When considering the entire pavement structure for this section, the combination of an FDR foundation, CCPR base layers and RAP in the surface layers gives a total recycled content of approximately 81%. These results suggest that a new or reconstructed pavement can be built using a very high recycled content (when considering the entire pavement structure) and still have excellent performance.

 

During the initial two-year test cycle, the three NCAT sections received 10 million ESALs. In October 2015, a second two-year test cycle began. The three VDOT recycled sections have been kept in service and will receive another 10 million ESALs during this second test cycle.  

 

VDOT also recently began an accelerated pavement testing (APT) program in cooperation with the Virginia Tech Transportation Institute (VTTI). The first study, currently underway, is looking at the performance of test pavements constructed with a CCPR base and having thinner asphalt overlays (1.5 and 3 in.). The testing of these sections is just beginning and is expected to complement the results for the thicker overlays in the NCAT study.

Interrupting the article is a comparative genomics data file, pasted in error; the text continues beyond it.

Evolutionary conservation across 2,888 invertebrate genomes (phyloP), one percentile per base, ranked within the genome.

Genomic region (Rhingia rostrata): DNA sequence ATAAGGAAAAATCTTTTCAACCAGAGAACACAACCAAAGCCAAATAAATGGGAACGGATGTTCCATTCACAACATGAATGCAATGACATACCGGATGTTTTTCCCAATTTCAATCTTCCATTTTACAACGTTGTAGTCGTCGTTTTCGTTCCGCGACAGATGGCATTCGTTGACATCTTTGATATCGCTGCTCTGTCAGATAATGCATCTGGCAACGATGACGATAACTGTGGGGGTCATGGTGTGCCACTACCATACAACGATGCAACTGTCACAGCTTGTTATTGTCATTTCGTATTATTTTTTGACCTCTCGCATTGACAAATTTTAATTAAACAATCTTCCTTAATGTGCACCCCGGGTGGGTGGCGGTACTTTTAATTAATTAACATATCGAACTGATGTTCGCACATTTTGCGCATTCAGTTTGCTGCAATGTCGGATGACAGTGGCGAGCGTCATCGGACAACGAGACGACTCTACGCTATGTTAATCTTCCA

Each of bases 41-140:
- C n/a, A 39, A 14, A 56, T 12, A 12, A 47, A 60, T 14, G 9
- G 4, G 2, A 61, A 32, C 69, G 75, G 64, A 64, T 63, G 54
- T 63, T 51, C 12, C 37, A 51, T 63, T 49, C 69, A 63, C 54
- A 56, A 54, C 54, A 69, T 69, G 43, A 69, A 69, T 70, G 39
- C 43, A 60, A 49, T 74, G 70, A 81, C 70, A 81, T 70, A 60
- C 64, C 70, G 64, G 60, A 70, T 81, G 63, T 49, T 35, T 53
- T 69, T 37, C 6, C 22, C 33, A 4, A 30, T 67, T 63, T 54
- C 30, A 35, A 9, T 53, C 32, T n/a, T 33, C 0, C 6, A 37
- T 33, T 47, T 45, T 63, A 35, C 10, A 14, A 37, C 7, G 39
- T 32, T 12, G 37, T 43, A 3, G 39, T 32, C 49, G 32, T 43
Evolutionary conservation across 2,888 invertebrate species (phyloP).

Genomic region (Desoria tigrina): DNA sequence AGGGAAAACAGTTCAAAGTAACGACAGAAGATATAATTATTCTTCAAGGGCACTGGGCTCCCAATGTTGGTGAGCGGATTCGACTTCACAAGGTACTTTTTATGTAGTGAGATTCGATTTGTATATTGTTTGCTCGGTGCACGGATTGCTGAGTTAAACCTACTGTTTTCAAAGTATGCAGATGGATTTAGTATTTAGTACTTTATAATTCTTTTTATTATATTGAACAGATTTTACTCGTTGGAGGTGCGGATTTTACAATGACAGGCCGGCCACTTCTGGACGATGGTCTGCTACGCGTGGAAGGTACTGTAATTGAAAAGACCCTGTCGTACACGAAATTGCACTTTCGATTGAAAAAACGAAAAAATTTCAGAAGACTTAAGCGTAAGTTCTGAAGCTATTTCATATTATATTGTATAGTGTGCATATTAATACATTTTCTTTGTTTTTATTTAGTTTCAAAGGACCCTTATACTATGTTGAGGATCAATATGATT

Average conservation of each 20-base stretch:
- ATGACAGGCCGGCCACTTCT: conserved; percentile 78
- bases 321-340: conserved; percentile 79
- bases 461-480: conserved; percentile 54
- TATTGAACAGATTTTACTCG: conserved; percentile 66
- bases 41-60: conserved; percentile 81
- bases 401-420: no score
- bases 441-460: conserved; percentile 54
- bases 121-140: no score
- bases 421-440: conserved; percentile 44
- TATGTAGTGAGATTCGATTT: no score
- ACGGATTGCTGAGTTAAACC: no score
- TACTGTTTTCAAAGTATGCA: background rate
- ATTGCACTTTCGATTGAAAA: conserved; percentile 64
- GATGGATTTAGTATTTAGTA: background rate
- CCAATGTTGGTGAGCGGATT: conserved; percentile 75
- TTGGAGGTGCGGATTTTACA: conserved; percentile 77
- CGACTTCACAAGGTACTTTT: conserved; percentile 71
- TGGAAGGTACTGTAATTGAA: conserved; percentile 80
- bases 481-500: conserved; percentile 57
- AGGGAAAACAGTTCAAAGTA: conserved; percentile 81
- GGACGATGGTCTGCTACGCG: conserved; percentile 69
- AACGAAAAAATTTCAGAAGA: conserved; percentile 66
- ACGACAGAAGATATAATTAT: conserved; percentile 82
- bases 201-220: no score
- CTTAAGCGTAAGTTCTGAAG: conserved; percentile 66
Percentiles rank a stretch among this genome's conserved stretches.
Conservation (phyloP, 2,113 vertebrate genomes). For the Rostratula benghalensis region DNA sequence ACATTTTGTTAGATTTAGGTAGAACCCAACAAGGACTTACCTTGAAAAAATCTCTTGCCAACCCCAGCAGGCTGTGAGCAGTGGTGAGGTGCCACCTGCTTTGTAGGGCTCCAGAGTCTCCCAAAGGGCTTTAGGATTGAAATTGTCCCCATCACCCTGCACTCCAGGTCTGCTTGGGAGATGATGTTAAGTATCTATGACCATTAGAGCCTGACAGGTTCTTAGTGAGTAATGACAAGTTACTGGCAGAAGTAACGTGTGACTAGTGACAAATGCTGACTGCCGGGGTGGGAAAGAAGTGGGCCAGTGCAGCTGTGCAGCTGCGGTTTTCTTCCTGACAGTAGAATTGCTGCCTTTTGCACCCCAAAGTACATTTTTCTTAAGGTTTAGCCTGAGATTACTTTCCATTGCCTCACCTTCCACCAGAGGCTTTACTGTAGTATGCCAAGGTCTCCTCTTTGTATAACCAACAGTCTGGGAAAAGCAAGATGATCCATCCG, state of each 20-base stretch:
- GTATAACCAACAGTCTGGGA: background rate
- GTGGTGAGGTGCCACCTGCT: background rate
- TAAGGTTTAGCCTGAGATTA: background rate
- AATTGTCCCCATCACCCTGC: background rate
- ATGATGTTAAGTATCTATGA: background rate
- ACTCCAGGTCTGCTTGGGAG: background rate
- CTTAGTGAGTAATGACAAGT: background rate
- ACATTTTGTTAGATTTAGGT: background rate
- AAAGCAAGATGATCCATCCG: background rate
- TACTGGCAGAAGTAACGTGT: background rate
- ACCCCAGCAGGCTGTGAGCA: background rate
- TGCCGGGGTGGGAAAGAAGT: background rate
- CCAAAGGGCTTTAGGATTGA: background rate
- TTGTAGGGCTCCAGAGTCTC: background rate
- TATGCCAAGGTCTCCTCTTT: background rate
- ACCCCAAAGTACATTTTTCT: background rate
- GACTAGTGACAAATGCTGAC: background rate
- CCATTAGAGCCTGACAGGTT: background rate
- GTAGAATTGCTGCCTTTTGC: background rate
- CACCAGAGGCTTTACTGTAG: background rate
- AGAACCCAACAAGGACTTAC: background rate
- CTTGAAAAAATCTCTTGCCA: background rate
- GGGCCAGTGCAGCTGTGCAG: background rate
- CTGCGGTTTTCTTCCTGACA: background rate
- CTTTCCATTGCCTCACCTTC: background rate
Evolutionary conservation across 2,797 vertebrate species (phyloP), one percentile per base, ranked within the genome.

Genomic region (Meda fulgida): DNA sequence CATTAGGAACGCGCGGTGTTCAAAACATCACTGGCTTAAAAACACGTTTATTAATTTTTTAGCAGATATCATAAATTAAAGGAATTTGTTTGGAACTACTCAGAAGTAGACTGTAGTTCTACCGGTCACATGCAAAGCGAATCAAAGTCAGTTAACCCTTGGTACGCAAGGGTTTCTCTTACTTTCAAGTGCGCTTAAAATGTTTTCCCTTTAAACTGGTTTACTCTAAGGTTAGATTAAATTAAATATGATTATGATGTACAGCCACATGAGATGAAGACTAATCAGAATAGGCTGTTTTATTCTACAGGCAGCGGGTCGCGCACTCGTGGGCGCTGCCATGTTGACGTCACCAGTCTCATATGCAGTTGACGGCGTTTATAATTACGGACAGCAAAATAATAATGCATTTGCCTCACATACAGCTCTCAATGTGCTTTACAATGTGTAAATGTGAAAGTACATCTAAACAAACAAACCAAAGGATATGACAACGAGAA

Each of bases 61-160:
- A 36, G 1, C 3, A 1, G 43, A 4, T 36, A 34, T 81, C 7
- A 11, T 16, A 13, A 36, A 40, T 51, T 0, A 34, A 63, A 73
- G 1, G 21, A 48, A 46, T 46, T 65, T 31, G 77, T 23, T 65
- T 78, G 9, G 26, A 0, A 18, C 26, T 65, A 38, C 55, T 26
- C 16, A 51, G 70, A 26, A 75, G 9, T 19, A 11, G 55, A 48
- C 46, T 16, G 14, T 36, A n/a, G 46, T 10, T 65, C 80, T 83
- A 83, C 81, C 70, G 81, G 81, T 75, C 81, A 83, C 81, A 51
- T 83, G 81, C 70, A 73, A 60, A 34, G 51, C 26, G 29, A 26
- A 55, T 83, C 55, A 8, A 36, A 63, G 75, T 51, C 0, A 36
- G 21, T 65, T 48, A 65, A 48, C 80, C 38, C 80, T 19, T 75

Research conducted by UMD and VTRC is helping to increase the use of pavement recycling, thereby reducing costs and environmental impacts of pavement rehabilitation and reconstruction. The collaborative research efforts aim to better understand long-term performance by quantifying the mechanical properties of the recycled materials across different recycling processes as well as different recycling/stabilizing agents and additives. The research also provides insights into the deterioration of these materials such that their future performance can be better predicted. R&B

About the author: 
Diefenderfer and Bowers are with the Virginia Transportation Research Council. Schwartz is with the University of Maryland.